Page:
Block Distracting Websites

Comic: Person on left: 'I just watched you open Google News and then close it without reading it <em>five times in a row</em>.' Person on right: 'The fact that I spend most of my time so stupidly only makes it <em>more</em> important not to waste any here.'
Courtesy of xkcd

If you spend a lot of time on the computer like I do, there’s a good chance that there are some websites that you spend too much time on. Recently I’ve taken measures to outright block various distracting websites on my home computer.

On OS X and Linux you can block websites by adding entries like the following to the /etc/hosts file. (On Windows, the hosts file lives at C:\Windows\system32\Drivers\etc.)

# Block distracting websites

On OS X, you would also need to running the following terminal command to refresh the hosts file:

dscacheutil -flushcache

After doing both of these, attempting to visit one of the websites listed in /etc/hosts will display an error page.

Of course if you need to temporarily visit one of the blocked sites you can just go back to the hosts file and add a # before the corresponding entry.

2021 Update

I still use the above /etcs/hosts technique (from 2013) to block distracting websites on my Mac laptop.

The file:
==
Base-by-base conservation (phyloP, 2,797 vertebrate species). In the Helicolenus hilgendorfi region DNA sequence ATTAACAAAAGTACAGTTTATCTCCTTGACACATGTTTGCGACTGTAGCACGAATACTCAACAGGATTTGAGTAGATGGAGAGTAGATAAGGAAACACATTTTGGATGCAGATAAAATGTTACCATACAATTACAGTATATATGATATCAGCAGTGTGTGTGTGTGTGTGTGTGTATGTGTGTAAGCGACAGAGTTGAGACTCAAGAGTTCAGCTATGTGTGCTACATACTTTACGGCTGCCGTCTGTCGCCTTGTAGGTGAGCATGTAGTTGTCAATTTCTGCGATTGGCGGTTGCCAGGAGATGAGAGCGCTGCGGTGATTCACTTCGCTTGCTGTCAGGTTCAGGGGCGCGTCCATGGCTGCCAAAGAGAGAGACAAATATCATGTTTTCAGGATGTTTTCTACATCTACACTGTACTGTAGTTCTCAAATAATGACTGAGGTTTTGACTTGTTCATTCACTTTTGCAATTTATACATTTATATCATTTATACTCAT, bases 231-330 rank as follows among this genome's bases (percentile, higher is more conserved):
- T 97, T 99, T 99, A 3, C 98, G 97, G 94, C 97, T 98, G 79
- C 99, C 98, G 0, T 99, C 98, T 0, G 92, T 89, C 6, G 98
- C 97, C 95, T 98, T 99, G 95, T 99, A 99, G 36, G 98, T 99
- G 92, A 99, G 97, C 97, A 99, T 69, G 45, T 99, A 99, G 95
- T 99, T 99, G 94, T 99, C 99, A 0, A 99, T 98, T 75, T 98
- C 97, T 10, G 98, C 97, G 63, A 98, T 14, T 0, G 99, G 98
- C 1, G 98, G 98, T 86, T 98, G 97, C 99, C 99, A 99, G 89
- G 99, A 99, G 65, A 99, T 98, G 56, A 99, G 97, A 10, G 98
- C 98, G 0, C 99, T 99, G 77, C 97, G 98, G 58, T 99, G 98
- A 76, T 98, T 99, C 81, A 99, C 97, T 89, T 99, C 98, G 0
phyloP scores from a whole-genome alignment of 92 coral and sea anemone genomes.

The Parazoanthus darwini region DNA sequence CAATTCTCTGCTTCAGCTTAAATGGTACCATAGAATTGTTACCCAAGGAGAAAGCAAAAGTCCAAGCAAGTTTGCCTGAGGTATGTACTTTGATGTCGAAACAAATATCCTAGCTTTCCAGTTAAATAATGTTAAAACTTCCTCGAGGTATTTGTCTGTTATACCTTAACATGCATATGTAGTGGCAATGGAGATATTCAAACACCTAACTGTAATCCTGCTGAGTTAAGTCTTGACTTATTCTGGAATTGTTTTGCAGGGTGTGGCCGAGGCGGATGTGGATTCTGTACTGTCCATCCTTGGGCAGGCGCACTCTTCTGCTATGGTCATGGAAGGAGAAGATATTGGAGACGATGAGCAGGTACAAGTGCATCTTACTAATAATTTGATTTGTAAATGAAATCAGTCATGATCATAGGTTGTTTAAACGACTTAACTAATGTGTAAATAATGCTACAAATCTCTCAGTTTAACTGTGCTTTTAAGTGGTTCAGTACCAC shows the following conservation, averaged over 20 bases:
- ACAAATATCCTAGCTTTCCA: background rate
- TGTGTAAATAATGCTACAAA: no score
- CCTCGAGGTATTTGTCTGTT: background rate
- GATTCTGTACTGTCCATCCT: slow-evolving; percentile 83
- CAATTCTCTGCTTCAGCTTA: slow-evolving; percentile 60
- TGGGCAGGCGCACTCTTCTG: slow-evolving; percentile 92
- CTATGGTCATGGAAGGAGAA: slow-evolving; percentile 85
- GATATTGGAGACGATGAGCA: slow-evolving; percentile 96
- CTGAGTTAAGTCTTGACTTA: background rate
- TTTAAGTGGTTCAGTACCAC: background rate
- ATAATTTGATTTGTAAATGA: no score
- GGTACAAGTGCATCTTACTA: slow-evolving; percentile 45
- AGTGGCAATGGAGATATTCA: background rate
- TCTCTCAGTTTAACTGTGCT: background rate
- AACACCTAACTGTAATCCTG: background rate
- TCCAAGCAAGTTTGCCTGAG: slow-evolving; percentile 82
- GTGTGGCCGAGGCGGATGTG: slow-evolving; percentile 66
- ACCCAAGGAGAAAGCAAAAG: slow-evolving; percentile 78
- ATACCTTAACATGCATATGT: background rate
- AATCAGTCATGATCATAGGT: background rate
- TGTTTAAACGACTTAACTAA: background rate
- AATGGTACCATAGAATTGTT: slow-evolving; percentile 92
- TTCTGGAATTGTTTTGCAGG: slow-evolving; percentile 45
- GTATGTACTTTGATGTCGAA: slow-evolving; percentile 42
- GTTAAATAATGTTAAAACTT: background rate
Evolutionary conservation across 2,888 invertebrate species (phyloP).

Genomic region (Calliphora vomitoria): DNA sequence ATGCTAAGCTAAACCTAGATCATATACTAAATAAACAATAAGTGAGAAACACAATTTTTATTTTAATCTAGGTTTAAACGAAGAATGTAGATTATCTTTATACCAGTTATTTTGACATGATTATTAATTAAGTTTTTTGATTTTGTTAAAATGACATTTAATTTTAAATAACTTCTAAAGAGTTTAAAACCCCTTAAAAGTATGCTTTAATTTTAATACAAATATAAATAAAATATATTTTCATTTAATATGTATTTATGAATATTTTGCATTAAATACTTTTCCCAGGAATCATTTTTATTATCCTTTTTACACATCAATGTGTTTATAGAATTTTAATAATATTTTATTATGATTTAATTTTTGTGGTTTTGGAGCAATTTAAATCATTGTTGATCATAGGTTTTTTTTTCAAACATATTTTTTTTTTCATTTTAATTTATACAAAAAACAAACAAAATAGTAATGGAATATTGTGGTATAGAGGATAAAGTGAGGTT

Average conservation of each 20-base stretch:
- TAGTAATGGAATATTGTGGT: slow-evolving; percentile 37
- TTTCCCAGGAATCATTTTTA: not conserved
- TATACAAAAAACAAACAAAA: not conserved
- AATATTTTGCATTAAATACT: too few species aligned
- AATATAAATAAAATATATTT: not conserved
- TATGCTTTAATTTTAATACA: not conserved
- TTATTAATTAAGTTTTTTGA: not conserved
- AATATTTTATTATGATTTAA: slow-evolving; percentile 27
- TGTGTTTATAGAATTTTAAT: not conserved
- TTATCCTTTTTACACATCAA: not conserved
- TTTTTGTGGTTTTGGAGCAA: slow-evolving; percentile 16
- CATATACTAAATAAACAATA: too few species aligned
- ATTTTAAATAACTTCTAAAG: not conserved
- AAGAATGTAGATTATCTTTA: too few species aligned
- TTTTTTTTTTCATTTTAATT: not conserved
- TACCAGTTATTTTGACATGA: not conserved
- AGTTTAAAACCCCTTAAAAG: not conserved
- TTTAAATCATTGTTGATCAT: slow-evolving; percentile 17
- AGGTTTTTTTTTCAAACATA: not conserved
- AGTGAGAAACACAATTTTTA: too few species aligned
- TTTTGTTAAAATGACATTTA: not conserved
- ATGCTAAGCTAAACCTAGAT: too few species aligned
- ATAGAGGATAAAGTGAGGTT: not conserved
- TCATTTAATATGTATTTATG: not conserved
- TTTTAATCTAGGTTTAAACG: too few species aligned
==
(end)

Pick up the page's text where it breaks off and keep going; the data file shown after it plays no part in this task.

On the iPhone I use the built-in Screen Time feature to block myself from distracting websites:

  • Open the Settings app and navigate to [Screen Time > Content & Privacy Restrictions > Content Restrictions > Web Content].
  • Alter the restriction type from the default “Unrestricted Access” to “Limit Adult Websites”.
  • Then scroll down to the “Never Allow” section and add any distracting websites you’d like to block by default. For example I have there. 🙂
  • Then whenever you want to actually access a distracting website intentionally (as opposed to when you reflexively auto-type such a website), you can just temporarily go back to [Settings > Screen Time > Content & Privacy Restrictions] and just flip the “Content & Privacy Restrictions” switch off temporarily.

On macOS 10.15 Catalina and later there is a similar built-in “Screen Time” feature that appears to be usable in the same way as the “Screen Time” feature on iPhone. However since I’ve elected to limit my Macs to upgrade to a max of macOS 10.14, I still preferentially use the older /etc/hosts trick described earlier in this article.